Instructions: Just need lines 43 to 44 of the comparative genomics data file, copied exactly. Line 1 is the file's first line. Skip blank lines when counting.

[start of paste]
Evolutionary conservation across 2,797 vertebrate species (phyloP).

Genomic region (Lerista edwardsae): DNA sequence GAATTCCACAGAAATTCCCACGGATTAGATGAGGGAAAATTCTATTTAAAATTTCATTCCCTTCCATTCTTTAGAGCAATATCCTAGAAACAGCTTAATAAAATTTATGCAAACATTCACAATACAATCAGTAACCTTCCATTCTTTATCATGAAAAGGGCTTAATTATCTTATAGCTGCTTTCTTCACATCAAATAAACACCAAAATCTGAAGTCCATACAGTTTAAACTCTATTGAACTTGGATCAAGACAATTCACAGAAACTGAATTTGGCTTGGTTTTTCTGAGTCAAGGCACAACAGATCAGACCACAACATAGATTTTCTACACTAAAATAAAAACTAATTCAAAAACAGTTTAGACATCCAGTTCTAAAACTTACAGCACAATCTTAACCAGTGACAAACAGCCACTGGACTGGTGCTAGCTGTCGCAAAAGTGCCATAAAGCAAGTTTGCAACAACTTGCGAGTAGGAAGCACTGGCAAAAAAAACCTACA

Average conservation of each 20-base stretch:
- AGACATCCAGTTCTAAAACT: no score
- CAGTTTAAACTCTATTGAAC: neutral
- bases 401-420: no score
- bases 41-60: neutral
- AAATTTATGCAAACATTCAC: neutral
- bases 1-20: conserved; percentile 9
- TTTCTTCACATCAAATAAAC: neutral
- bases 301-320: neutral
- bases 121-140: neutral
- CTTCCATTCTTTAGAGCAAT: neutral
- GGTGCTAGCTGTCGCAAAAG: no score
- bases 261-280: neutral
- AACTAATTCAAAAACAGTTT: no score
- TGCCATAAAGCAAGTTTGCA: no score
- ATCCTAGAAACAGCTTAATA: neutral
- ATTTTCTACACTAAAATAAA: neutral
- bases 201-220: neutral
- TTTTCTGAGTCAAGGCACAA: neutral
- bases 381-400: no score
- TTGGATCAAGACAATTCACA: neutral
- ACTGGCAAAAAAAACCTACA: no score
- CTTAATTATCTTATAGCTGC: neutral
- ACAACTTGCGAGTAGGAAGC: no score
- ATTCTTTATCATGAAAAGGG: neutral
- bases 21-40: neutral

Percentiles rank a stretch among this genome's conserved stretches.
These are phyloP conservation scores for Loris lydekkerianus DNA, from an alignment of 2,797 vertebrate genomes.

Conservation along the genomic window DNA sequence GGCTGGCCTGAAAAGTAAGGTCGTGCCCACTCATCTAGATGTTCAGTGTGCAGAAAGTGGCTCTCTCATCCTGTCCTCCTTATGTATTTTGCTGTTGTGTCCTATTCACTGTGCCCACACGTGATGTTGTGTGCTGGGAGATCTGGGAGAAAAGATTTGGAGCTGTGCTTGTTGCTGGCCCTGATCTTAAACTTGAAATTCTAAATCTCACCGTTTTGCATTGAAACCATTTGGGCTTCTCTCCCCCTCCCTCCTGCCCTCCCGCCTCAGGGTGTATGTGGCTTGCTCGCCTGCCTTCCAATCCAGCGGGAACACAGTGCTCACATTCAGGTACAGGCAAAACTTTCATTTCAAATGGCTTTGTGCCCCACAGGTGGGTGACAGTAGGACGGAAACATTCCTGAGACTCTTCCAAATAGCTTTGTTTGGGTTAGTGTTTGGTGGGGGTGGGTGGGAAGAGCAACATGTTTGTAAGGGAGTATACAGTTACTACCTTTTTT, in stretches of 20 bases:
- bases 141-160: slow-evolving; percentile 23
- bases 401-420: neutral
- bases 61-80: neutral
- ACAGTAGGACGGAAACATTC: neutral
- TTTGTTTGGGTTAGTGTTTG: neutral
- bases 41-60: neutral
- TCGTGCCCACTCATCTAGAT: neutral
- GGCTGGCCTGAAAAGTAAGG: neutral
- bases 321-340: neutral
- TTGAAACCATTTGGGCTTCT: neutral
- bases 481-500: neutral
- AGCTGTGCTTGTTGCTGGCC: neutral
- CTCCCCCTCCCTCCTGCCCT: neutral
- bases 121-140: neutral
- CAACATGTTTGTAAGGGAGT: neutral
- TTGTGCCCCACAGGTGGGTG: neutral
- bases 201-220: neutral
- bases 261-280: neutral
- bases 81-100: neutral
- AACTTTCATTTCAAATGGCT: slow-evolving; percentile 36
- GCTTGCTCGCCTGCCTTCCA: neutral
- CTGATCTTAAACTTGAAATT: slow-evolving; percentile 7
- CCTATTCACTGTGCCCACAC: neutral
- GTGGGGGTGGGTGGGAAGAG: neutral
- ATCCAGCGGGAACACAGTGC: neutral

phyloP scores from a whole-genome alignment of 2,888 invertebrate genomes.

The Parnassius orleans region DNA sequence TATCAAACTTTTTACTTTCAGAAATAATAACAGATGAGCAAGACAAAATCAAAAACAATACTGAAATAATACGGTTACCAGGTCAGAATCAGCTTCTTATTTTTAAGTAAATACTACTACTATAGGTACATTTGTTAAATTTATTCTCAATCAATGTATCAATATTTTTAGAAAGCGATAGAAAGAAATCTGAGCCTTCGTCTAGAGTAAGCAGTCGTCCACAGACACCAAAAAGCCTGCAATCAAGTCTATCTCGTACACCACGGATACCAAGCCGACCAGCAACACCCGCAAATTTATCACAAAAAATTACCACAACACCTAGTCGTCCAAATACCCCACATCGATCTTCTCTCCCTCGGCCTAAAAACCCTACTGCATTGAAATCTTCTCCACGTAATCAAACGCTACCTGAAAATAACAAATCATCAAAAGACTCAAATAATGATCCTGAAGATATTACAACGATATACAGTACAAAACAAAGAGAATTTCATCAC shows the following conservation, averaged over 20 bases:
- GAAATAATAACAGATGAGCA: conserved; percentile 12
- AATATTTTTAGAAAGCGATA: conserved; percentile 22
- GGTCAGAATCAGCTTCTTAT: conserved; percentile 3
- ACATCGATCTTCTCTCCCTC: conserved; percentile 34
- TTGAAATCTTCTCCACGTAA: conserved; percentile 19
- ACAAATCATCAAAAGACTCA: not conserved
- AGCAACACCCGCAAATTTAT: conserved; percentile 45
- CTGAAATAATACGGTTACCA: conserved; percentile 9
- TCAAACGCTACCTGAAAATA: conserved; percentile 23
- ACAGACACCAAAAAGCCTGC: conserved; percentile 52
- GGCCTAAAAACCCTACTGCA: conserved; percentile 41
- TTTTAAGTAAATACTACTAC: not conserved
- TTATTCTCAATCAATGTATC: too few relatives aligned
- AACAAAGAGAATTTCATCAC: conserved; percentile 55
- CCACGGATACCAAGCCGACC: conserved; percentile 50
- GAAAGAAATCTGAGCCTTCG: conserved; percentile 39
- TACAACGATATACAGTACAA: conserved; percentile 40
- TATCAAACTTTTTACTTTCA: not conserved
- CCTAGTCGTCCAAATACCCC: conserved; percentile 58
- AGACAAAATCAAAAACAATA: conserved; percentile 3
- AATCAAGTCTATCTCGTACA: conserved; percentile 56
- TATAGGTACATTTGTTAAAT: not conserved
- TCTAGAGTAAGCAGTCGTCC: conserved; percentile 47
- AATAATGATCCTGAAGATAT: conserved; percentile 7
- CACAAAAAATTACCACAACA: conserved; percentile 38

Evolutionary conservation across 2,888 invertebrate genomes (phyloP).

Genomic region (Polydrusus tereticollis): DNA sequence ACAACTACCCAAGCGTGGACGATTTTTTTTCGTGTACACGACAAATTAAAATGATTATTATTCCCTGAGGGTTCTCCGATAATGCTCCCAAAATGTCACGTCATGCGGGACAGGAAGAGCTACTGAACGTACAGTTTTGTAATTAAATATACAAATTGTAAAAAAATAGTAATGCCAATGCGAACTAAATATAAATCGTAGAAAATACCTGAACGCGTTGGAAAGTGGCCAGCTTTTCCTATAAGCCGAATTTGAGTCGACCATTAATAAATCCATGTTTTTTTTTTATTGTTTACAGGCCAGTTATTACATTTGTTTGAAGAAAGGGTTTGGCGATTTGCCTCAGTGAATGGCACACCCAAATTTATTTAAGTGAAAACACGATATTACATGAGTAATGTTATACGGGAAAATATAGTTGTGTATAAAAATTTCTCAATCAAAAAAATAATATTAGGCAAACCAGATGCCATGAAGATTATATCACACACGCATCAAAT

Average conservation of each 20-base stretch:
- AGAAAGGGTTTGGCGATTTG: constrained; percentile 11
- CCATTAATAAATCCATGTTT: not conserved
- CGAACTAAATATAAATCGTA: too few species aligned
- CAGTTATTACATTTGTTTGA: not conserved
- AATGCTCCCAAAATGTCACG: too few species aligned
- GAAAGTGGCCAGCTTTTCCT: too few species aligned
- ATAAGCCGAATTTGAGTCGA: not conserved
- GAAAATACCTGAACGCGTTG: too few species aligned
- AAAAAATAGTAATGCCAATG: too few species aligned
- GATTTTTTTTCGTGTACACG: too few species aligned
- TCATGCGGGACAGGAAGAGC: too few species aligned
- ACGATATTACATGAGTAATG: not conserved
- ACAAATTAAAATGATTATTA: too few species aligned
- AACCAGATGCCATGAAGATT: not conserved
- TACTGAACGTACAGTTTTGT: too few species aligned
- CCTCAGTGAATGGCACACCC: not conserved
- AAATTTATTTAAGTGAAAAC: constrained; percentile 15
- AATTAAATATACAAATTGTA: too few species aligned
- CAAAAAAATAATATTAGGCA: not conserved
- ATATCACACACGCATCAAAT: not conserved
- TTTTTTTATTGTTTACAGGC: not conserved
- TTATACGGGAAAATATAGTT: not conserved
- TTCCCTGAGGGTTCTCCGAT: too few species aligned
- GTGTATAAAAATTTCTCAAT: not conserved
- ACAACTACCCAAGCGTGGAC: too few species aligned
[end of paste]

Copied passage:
- AGCTGTGCTTGTTGCTGGCC: neutral
- CTCCCCCTCCCTCCTGCCCT: neutral